This report describes the process and results of a demonstration of solid-state lighting (SSL) technology combined with occupancy sensors in a set of upright grocery store freezer cases. The project was supported by the U.S. Department of Energy (DOE). A retrofit of freezer cases at a Eugene, OR Albertsons grocery store indicates a potentially successful application of light-emitting diode (LED) technology with additional energy savings from the use of occupancy sensors.
The test location is an aisle of freezer cases storing a variety of frozen food items at or just below 0 degrees F. The retrofit side of the aisle includes four five-door cases and two three-door cases facing into the aisle capped by similar cases on each end. The opposite side of the aisle contains a similar case setup. Each case is lighted with vertically mounted linear fluorescent lamps between doors. The store aisles were lighted with standard overhead strip fluorescent luminaires aligned parallel with the aisles, which are typically on 24 hours a day due to cleaning and stocking activities. The replacement LED lighting strips and LED drivers were supplied by LED Power.
The uniformity of light distributed within the case was evaluated and found to be generally comparable to the fluorescent system. It is commonly believed that the directional nature of LED light emission means that much higher uniformity can be achieved compared with the omnidirectional light emission of a fluorescent system. However, in product cases where widely varying package graphics and colors are the norm, the limited personal observation from this study revealed little noticeable difference due to varying distribution uniformity.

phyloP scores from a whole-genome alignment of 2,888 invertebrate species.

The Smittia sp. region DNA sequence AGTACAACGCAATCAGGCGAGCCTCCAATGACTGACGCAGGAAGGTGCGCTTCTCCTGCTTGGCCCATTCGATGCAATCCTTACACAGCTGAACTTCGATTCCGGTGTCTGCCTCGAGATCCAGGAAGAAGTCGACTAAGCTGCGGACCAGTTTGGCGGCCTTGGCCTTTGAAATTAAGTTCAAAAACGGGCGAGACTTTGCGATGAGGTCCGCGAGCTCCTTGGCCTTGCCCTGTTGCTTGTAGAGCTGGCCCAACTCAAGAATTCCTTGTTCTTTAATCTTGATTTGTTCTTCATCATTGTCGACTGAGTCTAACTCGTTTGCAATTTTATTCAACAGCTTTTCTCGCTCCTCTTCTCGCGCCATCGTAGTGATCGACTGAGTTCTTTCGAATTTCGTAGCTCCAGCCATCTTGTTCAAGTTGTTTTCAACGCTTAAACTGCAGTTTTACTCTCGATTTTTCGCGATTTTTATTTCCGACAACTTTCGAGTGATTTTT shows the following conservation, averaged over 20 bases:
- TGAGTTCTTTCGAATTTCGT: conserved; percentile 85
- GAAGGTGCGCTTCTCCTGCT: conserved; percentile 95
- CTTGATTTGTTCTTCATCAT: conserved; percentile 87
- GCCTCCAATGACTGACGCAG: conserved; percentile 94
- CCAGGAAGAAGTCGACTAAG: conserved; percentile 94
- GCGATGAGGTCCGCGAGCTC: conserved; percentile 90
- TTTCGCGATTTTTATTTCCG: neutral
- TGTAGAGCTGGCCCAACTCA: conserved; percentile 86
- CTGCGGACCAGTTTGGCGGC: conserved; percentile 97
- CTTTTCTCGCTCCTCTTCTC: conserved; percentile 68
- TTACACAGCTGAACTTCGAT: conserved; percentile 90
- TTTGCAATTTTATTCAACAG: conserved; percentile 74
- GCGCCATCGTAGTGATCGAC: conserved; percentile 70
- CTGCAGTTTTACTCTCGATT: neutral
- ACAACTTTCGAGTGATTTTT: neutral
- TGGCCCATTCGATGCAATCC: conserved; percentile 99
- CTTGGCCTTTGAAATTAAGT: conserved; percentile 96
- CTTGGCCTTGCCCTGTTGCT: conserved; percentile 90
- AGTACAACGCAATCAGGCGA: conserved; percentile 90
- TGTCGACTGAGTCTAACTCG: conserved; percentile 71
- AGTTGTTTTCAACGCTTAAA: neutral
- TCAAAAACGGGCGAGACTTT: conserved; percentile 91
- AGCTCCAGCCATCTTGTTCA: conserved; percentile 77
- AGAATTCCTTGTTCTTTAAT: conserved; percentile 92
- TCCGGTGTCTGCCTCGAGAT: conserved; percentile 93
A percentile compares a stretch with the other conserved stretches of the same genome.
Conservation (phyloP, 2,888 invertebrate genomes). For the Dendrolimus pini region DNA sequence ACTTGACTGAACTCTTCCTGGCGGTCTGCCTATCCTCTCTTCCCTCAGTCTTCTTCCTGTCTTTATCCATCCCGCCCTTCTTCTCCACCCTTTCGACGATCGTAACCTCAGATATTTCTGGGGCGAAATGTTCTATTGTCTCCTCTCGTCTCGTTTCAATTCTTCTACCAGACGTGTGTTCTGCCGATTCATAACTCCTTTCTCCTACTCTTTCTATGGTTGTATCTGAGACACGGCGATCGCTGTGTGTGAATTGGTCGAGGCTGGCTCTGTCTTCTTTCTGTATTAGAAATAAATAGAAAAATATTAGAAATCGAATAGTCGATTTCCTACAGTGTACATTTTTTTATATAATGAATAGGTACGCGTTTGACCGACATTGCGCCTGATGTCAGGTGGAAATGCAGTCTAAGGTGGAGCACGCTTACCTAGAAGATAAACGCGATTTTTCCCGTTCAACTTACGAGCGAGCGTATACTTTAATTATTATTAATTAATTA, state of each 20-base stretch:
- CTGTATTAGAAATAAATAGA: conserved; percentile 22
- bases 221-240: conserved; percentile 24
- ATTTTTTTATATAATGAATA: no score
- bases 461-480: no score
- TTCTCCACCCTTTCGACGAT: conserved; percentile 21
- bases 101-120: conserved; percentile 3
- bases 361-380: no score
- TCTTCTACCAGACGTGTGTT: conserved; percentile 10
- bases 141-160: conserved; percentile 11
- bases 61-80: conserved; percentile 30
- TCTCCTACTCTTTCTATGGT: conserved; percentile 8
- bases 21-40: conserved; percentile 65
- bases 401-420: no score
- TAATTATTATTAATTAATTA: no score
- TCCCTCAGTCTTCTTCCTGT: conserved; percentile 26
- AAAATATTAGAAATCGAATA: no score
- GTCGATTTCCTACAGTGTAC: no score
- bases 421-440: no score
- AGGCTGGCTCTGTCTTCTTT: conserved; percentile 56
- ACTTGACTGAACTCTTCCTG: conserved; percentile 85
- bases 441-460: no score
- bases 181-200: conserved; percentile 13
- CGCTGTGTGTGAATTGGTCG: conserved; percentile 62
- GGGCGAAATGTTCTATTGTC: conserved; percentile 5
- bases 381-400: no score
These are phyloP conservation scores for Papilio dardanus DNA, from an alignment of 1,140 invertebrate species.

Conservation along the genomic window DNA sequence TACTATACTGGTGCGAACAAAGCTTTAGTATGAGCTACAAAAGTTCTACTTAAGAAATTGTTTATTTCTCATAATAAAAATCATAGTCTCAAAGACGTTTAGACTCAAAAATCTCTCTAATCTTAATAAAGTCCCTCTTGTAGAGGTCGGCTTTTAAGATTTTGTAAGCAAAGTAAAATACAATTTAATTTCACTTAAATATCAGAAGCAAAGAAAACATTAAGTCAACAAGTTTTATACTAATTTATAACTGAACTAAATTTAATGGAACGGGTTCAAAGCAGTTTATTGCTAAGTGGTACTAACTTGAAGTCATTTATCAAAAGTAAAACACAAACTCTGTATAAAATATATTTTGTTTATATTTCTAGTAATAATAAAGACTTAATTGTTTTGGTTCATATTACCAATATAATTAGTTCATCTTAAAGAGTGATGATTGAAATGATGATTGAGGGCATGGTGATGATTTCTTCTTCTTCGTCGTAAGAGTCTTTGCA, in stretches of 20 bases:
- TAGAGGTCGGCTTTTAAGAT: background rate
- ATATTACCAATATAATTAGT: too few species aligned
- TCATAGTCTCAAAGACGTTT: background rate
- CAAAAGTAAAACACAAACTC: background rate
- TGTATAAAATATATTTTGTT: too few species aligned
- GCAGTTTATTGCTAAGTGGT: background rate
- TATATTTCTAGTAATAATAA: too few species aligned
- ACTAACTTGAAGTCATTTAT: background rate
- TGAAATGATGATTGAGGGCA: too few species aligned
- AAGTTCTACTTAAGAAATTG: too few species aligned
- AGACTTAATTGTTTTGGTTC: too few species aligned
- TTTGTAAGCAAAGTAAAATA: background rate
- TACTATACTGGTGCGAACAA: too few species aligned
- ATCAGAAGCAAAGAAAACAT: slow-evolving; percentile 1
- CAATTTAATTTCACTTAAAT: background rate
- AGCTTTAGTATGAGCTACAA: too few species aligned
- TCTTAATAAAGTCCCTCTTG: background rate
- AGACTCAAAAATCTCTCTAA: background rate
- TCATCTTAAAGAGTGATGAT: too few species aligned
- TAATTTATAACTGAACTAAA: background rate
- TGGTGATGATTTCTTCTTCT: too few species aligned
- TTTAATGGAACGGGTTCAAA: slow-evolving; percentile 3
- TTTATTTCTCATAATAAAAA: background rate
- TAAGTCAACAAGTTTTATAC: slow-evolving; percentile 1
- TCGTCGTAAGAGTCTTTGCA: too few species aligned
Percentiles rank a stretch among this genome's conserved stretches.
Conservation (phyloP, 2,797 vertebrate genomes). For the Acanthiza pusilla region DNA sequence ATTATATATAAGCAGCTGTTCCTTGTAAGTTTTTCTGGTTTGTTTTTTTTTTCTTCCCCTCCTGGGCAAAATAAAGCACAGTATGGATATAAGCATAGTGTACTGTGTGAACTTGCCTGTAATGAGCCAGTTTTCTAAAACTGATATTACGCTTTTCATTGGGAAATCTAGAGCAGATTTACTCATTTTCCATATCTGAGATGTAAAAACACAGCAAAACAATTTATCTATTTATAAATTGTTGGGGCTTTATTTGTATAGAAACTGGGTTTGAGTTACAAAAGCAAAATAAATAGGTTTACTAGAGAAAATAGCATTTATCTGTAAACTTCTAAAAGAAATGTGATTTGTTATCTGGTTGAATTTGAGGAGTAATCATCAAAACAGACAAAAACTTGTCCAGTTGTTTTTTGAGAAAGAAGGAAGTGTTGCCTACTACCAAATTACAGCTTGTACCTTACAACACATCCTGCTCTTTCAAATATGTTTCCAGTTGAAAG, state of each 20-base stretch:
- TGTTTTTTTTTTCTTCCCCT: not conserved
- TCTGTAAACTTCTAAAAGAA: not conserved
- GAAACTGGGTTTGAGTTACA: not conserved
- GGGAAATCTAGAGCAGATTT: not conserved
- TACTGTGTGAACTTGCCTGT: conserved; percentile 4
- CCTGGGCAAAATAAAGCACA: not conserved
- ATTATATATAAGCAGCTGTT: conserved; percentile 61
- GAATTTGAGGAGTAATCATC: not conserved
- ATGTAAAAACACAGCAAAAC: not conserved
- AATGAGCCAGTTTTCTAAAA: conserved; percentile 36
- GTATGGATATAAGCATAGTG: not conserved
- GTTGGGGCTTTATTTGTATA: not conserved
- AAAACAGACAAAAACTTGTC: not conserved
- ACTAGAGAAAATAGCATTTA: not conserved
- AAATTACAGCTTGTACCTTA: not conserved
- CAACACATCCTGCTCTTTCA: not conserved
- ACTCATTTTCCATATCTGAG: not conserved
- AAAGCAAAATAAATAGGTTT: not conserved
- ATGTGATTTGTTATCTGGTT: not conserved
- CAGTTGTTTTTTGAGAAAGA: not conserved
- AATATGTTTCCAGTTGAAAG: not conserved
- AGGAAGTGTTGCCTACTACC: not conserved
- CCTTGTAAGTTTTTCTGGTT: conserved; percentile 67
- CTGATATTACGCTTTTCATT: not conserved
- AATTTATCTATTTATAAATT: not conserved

The logistics of arranging this comparison test did not allow for relamping of the existing fluorescent case lighting prior to the test and therefore a small portion of the apparent savings may be attributable to fluorescent lumen depreciation. It is more important to note that while the power consumed by the LED system showed a 61% reduction from that of the fluorescent system, a significant portion of the savings has resulted from a 36% reduction in illuminance as determined by relative measured levels before and after the retrofit. This 36% light level reduction accounts for more than half of the savings, which may have been alternatively accomplished with a retrofit of different fluorescent technology in the form of a lower output lamp and/or lower driving ballast. However, the complete retrofit demonstrated here that incorporates step dimming based on occupancy would be difficult with fluorescent technology, given the limited market offerings of specific dimming ballast technology.